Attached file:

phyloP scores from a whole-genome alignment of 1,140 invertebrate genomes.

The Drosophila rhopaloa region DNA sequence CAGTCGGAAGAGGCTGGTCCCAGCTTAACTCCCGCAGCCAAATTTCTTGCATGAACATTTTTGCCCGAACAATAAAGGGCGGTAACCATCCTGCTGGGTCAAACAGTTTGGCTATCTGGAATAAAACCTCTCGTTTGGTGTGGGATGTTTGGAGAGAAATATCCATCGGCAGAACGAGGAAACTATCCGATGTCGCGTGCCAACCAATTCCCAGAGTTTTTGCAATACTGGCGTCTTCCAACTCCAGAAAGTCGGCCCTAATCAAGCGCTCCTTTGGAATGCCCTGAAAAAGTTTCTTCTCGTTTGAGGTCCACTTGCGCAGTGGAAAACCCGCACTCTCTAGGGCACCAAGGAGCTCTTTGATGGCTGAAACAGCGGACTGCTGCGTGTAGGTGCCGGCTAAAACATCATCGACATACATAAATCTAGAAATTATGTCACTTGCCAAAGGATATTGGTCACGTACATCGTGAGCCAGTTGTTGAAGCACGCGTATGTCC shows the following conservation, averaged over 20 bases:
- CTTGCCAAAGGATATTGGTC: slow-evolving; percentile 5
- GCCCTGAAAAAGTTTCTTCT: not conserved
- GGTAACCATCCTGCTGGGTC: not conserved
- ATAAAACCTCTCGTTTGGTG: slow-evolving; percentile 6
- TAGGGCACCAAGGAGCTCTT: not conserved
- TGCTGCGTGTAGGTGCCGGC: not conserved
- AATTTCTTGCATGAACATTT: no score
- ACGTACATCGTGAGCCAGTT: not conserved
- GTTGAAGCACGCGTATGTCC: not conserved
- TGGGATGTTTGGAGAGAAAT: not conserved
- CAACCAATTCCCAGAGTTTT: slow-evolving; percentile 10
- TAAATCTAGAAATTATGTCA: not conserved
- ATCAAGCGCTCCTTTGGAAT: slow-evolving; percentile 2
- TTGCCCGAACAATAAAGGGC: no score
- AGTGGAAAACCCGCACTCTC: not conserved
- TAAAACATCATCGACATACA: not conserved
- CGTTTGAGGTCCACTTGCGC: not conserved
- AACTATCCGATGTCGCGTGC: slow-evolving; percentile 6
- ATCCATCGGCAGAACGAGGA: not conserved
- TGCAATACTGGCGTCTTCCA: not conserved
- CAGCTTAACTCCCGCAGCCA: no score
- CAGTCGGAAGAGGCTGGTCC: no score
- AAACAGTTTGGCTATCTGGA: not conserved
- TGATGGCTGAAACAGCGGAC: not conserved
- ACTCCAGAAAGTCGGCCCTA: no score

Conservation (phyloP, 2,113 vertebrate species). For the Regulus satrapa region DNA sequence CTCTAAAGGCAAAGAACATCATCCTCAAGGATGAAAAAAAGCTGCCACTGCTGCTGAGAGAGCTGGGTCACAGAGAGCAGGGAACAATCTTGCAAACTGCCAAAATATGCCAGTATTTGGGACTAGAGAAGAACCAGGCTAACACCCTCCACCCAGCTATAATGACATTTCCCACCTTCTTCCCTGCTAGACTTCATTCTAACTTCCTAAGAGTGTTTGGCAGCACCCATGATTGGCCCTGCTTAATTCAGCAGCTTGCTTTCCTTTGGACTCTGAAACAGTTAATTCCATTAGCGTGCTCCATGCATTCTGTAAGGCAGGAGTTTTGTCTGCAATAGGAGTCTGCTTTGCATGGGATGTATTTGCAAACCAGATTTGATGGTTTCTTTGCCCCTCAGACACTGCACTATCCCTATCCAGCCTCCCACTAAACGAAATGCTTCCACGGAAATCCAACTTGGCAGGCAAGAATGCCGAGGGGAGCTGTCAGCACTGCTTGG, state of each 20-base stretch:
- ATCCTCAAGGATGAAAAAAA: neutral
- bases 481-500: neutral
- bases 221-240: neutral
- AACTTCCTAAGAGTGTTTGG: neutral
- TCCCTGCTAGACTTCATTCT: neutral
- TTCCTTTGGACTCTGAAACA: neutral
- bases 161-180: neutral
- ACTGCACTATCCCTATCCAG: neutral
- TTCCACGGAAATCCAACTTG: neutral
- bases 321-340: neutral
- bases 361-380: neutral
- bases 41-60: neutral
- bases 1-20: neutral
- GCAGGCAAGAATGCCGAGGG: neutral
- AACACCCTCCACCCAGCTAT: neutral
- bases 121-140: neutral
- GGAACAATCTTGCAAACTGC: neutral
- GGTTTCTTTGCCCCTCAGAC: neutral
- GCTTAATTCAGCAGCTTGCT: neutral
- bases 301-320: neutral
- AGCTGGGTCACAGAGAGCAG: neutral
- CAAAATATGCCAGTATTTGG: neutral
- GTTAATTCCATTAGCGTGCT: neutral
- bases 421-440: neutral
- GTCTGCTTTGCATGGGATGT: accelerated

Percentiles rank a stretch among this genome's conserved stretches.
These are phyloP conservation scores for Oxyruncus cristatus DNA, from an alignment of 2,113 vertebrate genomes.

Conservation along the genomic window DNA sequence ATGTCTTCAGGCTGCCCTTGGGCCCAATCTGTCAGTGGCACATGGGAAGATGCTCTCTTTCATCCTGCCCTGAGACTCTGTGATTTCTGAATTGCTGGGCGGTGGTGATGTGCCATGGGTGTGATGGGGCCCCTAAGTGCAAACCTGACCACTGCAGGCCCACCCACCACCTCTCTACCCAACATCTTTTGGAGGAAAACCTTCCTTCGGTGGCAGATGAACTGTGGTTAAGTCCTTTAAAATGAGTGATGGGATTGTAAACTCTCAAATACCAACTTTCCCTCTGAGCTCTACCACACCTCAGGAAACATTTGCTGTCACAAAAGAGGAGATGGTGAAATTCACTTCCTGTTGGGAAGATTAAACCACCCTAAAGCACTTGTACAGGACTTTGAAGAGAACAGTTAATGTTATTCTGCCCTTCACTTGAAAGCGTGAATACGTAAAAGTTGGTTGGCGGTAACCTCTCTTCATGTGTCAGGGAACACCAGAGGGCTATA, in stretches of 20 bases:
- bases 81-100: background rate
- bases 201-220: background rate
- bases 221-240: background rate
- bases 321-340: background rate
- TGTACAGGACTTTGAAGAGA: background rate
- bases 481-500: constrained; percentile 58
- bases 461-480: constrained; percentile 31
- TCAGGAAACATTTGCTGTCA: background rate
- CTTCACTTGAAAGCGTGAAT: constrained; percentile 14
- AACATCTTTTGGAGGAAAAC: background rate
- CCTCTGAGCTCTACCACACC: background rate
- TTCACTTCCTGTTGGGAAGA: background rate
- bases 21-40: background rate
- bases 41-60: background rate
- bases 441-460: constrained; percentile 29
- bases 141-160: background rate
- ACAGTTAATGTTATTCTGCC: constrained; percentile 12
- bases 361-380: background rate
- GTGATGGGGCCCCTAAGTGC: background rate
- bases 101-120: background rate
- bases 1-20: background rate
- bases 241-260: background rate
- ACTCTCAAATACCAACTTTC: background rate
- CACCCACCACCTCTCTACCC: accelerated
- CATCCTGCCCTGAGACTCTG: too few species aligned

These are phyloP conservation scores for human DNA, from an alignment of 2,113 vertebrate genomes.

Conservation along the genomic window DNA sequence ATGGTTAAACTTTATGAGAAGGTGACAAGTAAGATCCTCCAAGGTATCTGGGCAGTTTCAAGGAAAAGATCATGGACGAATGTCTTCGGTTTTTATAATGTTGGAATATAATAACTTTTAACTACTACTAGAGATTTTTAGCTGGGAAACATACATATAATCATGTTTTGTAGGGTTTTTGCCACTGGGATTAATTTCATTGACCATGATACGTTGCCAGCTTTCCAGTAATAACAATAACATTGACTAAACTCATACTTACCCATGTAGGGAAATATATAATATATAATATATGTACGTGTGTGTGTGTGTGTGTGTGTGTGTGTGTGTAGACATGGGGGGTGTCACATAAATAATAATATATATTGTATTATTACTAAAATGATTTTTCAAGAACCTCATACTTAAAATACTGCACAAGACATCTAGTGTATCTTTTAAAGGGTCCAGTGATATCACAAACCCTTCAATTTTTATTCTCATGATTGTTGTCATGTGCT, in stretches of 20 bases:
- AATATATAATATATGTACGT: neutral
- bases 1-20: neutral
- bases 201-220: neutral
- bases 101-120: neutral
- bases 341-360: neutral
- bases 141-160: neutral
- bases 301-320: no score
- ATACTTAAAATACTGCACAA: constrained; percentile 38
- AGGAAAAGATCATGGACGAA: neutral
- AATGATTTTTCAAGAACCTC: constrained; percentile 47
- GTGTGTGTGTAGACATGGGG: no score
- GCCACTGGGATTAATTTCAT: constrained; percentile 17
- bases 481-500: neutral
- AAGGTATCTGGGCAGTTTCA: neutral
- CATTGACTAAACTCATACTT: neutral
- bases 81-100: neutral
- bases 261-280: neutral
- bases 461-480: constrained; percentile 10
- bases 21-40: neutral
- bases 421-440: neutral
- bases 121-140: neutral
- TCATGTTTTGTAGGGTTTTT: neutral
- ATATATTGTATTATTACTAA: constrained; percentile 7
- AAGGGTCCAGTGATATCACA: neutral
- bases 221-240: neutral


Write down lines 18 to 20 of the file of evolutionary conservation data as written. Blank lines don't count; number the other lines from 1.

- TAAAACATCATCGACATACA: not conserved
- CGTTTGAGGTCCACTTGCGC: not conserved
- AACTATCCGATGTCGCGTGC: slow-evolving; percentile 6